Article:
The origin of zafu goes back to Buddha Sakiamuni. It is said that before staying still in zazen, Buddha made himself a cushion made of dried herbs in order to swivel the pelvis to the front and be able to rest the knees on the floor with strength. This way, we can get a estable and balanced posture and a good lumbar curve. The zafu should never be hit with the foot, thrown or harmed.
As we are in front of the zafu, we greet with our palms together at the height of the chest (gassho). By doing this gesture, we show our respect for the place where we are going to become Buddha. Then, we are placed in front of our zafu, opposite the wall, once we have bordered the zafu by the left side.
We sit on the zafu in a calm way, with no hurry and not falling like a dead weight. We control the movement that goes from the standing position to the sit one. We sit just in the centre of the zafu, neither to the left, nor to the right, not even being too closed to the edge or at the back side of it. For zazen there are two possible positions: lotus and half lotus.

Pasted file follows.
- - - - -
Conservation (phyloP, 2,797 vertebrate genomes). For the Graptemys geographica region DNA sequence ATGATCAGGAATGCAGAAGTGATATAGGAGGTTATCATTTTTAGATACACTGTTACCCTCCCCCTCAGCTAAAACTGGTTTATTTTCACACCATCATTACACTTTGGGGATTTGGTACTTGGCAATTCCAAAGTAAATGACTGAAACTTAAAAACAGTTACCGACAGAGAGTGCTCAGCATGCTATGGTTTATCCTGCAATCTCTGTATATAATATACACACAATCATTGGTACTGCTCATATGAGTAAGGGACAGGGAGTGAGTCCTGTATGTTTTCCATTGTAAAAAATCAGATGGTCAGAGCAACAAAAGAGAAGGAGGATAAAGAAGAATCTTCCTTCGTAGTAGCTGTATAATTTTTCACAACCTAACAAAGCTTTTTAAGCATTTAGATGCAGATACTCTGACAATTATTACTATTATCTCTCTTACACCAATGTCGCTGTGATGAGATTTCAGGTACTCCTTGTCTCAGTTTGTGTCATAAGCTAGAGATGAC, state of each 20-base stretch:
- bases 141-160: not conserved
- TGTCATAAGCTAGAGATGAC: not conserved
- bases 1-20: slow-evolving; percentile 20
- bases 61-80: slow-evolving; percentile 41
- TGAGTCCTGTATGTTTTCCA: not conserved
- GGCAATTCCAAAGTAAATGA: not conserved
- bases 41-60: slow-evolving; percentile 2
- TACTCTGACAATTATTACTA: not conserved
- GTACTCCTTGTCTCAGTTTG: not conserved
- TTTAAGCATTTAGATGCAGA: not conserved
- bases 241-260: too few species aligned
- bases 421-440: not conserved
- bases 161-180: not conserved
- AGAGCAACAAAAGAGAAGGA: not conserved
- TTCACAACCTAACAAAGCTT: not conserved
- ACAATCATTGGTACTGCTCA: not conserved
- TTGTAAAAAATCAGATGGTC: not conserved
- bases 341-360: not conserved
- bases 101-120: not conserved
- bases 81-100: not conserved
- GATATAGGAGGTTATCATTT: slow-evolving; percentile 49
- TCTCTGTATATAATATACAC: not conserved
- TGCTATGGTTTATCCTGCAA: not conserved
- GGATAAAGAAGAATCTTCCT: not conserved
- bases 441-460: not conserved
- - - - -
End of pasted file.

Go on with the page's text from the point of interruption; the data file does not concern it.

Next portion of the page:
What is essential in zazen is that the knees are resting strongly on the floor and the buttocks on the zafu. This triangle is the basis of the zazen posture. If it is not possible to adopt these postures at the beginning, we should ask a master or an instructor which posture should be adopted instead to sit in zazen.
Once we have adopted properly that posture of our legs, we should stretch our spine completely, our nape too and the chin tucked downward. We put our thumbs inside the fists, place them on our knees upward and we swing them from left to right, seven or eight times. We start with a wide swaying and, little by little, we decrease the spaciousness, the same as a pendulum, until recovering the perfect vertical position.
Text taken from the book “¿Qué es el Zen? Introducción práctica a la meditación Zen”, by Dokushô Villalba. Ediciones Miraguano, ISBN: 978-84-7813-286-4. All rights reserved.